Verisante launches rapid Raman spectroscopy system for cancer research, other markets

Cancer detection technology developer Verisante (Vancouver, BC, Canada) has launched its VRS rapid Raman spectroscopy system designed for skin and lung cancer detection and research, among other research areas.

Related: Verisante, Clarion Medical Technologies enter distribution agreement

Related: Biophotonics enables early and accurate cancer diagnosis

The system, which can acquire Raman spectra in <1 s, features the same technology used in the company's Aura system, which noninvasively and biochemically analyzes the skin quickly to evaluate skin lesions that may be clinically suspicious for melanoma, squamous cell carcinoma, and basal cell carcinoma. Used prior to making a decision to biopsy, the device helps to automate the current process of diagnosis, allowing rapid scanning of 20 to 40 skin lesions on at-risk individuals.

The company is displaying the VRS system at SPIE Photonics West 2014, taking place February 4–6, 2014, in San Francisco, CA.


Follow us on Twitter, 'like' us on Facebook, and join our group on LinkedIn

Subscribe now to BioOptics World magazine; it's free!

Get All the BioOptics World News Delivered to Your Inbox

Subscribe to BioOptics World Magazine or email newsletter today at no cost and receive the latest news and information.

 Subscribe Now
Related Articles

Optical sensor could assist with needle placement for epidurals, other procedures

A newly developed optical sensor can be embedded into an epidural needle, helping to guide the needle to the correct location.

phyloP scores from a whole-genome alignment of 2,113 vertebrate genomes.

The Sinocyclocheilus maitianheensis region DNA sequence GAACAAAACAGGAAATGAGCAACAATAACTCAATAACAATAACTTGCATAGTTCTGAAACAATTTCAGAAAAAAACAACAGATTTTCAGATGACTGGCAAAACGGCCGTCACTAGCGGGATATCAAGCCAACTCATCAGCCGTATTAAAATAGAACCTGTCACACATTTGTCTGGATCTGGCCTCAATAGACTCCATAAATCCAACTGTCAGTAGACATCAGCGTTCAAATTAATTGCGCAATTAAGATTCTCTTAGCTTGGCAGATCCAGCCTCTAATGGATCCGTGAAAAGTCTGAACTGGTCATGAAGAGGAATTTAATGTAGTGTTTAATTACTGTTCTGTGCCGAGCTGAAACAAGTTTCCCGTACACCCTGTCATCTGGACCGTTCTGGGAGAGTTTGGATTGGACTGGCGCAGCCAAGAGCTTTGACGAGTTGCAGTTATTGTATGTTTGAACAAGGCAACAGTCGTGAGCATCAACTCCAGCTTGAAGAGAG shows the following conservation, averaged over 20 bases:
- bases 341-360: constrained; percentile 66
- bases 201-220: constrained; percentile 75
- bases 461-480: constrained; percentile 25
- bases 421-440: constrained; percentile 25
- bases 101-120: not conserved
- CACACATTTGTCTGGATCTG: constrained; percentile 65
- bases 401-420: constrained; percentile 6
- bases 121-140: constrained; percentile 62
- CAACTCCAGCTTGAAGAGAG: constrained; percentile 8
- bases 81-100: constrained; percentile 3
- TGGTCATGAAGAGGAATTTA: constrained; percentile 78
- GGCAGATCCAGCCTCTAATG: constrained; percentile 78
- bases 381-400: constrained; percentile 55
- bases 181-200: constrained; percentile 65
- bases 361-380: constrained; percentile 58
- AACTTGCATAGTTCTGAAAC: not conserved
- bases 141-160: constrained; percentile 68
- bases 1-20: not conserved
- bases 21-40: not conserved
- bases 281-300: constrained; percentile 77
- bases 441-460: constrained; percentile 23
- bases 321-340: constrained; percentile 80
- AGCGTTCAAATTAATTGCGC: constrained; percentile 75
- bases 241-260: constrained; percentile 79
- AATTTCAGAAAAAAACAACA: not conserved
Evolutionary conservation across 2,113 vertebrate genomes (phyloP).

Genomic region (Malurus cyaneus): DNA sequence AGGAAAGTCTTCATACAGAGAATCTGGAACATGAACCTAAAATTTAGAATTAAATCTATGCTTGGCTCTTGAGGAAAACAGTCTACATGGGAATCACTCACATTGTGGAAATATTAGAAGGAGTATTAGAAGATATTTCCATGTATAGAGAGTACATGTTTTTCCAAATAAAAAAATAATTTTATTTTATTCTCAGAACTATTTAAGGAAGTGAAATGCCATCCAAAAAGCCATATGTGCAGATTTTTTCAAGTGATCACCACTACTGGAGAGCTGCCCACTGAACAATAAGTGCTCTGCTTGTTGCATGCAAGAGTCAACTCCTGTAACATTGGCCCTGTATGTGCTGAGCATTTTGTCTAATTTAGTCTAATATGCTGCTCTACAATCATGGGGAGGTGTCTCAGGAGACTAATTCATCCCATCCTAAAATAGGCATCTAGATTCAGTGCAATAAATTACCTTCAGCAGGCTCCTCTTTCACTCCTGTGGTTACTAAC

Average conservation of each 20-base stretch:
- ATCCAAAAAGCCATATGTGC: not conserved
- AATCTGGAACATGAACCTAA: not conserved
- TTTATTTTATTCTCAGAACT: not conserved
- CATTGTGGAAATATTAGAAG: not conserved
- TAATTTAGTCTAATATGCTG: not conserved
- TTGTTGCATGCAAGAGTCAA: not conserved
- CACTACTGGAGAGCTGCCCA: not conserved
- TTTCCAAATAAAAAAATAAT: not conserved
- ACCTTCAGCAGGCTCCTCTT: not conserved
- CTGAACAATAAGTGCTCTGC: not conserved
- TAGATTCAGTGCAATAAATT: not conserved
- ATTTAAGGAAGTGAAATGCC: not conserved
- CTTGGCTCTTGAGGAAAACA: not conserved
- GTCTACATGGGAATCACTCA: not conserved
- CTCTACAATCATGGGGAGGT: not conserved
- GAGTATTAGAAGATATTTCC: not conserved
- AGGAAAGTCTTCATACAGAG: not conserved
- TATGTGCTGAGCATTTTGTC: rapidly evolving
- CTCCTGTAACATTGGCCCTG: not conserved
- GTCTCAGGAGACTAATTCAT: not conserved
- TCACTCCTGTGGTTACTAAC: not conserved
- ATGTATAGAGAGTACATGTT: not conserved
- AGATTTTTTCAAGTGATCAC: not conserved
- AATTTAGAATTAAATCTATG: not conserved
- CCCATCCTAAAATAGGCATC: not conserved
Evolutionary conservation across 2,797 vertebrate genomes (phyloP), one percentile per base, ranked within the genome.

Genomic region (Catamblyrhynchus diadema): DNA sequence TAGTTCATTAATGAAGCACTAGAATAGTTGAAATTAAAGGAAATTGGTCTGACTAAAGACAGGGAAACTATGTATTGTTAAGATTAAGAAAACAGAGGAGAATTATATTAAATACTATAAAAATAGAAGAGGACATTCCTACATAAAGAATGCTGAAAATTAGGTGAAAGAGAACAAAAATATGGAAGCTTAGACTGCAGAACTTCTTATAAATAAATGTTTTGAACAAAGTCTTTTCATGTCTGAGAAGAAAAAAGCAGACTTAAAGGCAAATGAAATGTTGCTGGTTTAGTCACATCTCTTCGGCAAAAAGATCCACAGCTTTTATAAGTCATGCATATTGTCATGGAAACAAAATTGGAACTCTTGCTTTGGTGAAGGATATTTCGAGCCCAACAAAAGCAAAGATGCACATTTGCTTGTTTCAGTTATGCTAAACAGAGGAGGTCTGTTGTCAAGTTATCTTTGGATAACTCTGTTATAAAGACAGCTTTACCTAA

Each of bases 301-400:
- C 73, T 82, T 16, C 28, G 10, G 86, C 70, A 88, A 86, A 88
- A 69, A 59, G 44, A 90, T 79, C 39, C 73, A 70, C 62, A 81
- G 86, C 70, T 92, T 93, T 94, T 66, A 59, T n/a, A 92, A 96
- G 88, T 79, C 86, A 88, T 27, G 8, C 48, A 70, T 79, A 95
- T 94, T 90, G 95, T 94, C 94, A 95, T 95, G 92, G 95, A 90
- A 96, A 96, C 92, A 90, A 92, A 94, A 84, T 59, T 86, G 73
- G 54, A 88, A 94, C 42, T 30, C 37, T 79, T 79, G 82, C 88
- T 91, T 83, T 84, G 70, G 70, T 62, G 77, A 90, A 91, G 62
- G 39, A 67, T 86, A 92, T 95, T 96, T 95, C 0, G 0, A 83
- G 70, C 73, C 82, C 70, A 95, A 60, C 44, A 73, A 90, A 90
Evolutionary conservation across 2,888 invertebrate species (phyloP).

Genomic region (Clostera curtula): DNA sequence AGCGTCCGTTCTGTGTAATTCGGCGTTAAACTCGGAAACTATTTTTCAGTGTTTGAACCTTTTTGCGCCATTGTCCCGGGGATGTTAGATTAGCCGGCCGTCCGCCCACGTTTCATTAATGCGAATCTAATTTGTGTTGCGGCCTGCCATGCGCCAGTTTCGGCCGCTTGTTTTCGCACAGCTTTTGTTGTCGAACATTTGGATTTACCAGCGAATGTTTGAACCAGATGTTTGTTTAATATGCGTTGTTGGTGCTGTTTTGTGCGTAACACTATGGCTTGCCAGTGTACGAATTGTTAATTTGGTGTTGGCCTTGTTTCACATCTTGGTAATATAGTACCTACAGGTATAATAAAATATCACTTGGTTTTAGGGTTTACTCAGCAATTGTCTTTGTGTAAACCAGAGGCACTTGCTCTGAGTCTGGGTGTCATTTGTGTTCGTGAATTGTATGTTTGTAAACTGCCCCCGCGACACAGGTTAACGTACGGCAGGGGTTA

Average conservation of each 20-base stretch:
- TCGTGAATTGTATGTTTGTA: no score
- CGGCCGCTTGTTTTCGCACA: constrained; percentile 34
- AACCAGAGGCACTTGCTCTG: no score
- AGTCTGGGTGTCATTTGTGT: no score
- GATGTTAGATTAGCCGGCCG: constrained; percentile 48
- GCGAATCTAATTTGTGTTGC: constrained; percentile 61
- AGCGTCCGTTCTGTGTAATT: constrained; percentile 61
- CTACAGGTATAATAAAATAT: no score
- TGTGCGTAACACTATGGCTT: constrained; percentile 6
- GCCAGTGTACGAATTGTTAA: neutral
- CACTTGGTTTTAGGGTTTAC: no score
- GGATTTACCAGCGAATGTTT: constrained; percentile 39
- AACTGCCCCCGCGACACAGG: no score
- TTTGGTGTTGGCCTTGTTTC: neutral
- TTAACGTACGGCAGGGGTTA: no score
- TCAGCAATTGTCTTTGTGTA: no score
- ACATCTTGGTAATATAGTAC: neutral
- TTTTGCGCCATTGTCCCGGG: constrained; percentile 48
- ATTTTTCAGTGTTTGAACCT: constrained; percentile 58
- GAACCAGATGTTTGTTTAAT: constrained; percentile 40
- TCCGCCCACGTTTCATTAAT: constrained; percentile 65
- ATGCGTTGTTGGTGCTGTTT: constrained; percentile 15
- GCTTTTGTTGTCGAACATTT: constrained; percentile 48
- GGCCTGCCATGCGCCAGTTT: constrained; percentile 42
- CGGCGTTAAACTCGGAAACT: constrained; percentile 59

Multispectral method is noninvasive for imaging tissue oxygenation

A new multispectral approach for imaging tissue oxygenation could eliminate the need for surgical intervention.

Raman spectroscopy can help study blood stored in plastic blood bags

Raman spectroscopy can help study blood stored in plastic blood bags

Raman spectroscopy can monitor biochemical changes and inter-donor variability in stored red blood cell units.

Raman spectroscopy-based graphene sensor could detect viruses

Raman spectroscopy-based graphene sensor could detect viruses

A graphene sensor based on Raman spectroscopy can detect trace amounts of molecules, and could someday detect viruses.


Neuro15 exhibitors meet exacting demands: Part 2

Increasingly, neuroscientists are working with researchers in disciplines such as chemistry and p...

Why be free?

A successful career contributed to keeping OpticalRayTracer—an optical design software program—fr...

LASER Munich 2015 is bio-bent

LASER World of Photonics 2015 included the European Conferences on Biomedical Optics among its si...

White Papers

Understanding Optical Filters

Optical filters can be used to attenuate or enhance an image, transmit or reflect specific wavele...

How can I find the right digital camera for my microscopy application?

Nowadays, image processing is found in a wide range of optical microscopy applications. Examples ...



Twitter- BioOptics World

Copyright © 2007-2016. PennWell Corporation, Tulsa, OK. All Rights Reserved.PRIVACY POLICY | TERMS AND CONDITIONS